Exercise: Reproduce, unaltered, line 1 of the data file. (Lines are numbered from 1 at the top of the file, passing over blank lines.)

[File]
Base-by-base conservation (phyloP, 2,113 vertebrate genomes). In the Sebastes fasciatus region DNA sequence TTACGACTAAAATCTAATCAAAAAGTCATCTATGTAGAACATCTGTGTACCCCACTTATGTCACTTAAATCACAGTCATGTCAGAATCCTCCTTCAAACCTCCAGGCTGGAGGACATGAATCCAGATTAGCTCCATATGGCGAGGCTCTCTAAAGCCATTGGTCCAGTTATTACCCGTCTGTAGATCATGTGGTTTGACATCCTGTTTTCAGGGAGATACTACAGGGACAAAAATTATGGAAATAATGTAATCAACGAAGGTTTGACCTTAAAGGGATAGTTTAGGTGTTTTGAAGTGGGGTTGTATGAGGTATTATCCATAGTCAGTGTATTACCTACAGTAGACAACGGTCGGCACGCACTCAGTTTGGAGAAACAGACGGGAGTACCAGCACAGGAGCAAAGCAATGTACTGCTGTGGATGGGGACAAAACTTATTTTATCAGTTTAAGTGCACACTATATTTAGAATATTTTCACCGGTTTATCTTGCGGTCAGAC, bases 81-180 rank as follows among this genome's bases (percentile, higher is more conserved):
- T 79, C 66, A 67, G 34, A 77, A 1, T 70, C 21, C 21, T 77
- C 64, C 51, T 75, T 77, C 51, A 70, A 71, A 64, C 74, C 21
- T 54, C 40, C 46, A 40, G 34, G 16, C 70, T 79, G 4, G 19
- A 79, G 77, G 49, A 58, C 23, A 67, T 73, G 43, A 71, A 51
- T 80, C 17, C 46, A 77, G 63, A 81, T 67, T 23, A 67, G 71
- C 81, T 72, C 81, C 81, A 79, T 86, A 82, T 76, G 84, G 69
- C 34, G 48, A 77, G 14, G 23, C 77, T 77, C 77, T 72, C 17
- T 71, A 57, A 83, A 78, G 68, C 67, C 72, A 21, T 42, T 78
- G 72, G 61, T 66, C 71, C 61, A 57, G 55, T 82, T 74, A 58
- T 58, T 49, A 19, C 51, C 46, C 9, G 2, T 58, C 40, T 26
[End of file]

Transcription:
Base-by-base conservation (phyloP, 2,113 vertebrate genomes). In the Sebastes fasciatus region DNA sequence TTACGACTAAAATCTAATCAAAAAGTCATCTATGTAGAACATCTGTGTACCCCACTTATGTCACTTAAATCACAGTCATGTCAGAATCCTCCTTCAAACCTCCAGGCTGGAGGACATGAATCCAGATTAGCTCCATATGGCGAGGCTCTCTAAAGCCATTGGTCCAGTTATTACCCGTCTGTAGATCATGTGGTTTGACATCCTGTTTTCAGGGAGATACTACAGGGACAAAAATTATGGAAATAATGTAATCAACGAAGGTTTGACCTTAAAGGGATAGTTTAGGTGTTTTGAAGTGGGGTTGTATGAGGTATTATCCATAGTCAGTGTATTACCTACAGTAGACAACGGTCGGCACGCACTCAGTTTGGAGAAACAGACGGGAGTACCAGCACAGGAGCAAAGCAATGTACTGCTGTGGATGGGGACAAAACTTATTTTATCAGTTTAAGTGCACACTATATTTAGAATATTTTCACCGGTTTATCTTGCGGTCAGAC, bases 81-180 rank as follows among this genome's bases (percentile, higher is more conserved):